EFT (Emotional Freedom Techniques/tapping)

A powerful set of tools integrating acupressure and thought/physical awareness techniques to gain long term relief from emotional and related physical pain.

Typical Benefits reported by clients and study participants include:

– Free the conscious and sub conscious mind to resolve challenging work, social and relationship issues.

– Relief from PTSD; See clinical study in combat veterans’ PTSD below.

– Address and take control of subconscious assumptions and triggers which damage work, social or intimate relationships.

– Heal underlying causes of short temper and hot anger.

– Surprisingly painless and often rapid relief from traumatic memories and experiences.

– Relief from feelings of high stress or burnout.

– Relief from anxiety, social anxiety, and panic.

– Relief from phobias.

– Access, identify and rewrite self-limiting beliefs and fears which drive repeated self-sabotage behaviors.

– Address the roots of chronic procrastination.

– Effectively address root causes underlying a susceptibility to depression.

– Relief from stress related physical conditions such as IBS/stomach aches, chronic headaches, neck, and back pain.

– Relief from guilt feelings for situations we cannot control or change.

Emotional Freedom Techniques or tapping are a set of powerful tools for the healing of stress, mental, emotional, and often physical pain. For many, these techniques have safely and quite painlessly offered relief from issues which had remained challenging; even after decades of medications and/or psychotherapies of various kinds.
Well known health proponents such as Dr Deepak Chopra MD, Dr Peter Levine and Dr Peta Stapleton MD among many others continue to be fans of EFT and more and more studies are being conducted and published in medical journals around the world.
For those seeking higher performance or dealing with anxiety, phobias, guilt, stress, repeated self-sabotage, burnout, or PTSD etc. I suggest having at least a few sessions with a qualified and experienced EFT practitioner you connect and feel safe with. Clients unable to come to my office, report EFT sessions via computer cams, to be very similar to being here in person.

What is EFT and how does it work? 

EFT is a series of techniques to allow the conscious and unconscious mind to communicate in a safe environment using simple acupressure points, cognitive awareness, and physical awareness techniques. These allow the practitioner and client to work together to remove the negative emotional burden from thoughts and memories.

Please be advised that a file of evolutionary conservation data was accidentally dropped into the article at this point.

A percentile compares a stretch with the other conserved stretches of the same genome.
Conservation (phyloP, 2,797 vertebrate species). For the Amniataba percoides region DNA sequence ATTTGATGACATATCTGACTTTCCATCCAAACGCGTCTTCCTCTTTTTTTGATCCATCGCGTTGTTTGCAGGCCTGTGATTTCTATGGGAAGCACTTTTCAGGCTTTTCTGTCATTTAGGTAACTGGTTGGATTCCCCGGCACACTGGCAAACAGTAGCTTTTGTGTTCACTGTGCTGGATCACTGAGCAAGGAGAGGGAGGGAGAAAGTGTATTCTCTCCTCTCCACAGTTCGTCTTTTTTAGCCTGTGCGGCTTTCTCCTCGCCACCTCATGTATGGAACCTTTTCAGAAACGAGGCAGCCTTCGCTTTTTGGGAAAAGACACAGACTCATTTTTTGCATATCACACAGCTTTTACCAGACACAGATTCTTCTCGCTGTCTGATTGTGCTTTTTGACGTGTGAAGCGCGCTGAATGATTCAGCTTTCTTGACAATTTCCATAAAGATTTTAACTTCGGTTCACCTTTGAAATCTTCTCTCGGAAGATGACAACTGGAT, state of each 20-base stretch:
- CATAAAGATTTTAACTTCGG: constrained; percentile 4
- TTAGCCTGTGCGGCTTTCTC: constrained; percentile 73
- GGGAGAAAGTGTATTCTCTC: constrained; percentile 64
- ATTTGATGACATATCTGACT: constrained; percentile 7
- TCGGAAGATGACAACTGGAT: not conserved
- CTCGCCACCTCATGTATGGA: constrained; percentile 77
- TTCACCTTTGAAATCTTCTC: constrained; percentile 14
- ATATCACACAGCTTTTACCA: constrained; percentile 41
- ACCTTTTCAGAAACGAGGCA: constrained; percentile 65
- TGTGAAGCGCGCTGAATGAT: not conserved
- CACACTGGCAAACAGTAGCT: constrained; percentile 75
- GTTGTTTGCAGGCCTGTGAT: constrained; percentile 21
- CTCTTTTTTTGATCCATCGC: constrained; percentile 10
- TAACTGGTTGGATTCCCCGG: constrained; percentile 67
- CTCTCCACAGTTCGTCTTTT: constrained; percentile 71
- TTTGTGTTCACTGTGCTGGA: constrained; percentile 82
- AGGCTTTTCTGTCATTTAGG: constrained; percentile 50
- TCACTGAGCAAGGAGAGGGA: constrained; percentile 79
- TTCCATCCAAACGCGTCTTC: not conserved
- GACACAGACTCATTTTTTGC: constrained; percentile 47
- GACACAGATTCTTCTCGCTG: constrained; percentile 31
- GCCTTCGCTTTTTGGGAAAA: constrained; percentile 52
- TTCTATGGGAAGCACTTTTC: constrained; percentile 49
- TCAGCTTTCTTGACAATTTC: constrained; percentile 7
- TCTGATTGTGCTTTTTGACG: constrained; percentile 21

When experiencing negative thoughts or reactions the subconscious mind links emotional responses to all previous negative events which seem related. This often triggers puzzling self-sabotage patterns, or fight, flight or freeze reactions which seem far out of proportion to the actual situation.

Neurologically, when researchers connected EFT practitioners and their clients up to EEGs to record their brain waves, they found that once well into the session, both displayed brain activity typical of highly skilled meditators. Both practitioner and client are wide awake and in complete control of themselves during sessions, but their minds are in a meditative state. This allows for a unique and tremendously effective dialogue between the subconscious and the conscious mind while the use of special acupressure points bleeds away the emotional charge around traumatic or painful memories, experiences, and associated emotions.
During sessions clients learn to use many of these tools to improve their daily lives. EFT is beneficial both for current experiences and as a daily habit to continue processing the backlog of not fully reprocessed negative life experiences.

Why is EFT so important?

Everyone experiences physical, mental or emotional harm at times, and all have differing abilities to bounce back. We’re designed to remember that something hurt physically and/or emotionally. That helps us successfully navigate life and avoid repeatedly getting burned. We’re not designed to remember the actual physical or emotional pain. In an ideal world, we learn whatever lesson is necessary, let go of the hurt, then the knowledge is retained as a nice compact easily retrieved memory file. When the no longer needed negative emotional responses or shock are not fully processed away, that little memory file is instead wrapped in cotton batten and barbed wire. Every time our conscious or subconscious minds reach for that memory they’re challenged and re-traumatized.

An excellent example everyone’s experienced is stubbing a bare baby toe. You’re shocked, mad at the furniture, mad at yourself and for good measure irritated with anyone else nearby. The logical part of your brain then goes “That really hurt. Keep your baby toes safe when you’re in bare feet.” The energy of that surge of shock and anger is processed and dissipated while the useful memory remains.

When negative experiences, memories and emotions are not fully processed, pain and/or shock are internalized, and things begin to go wrong.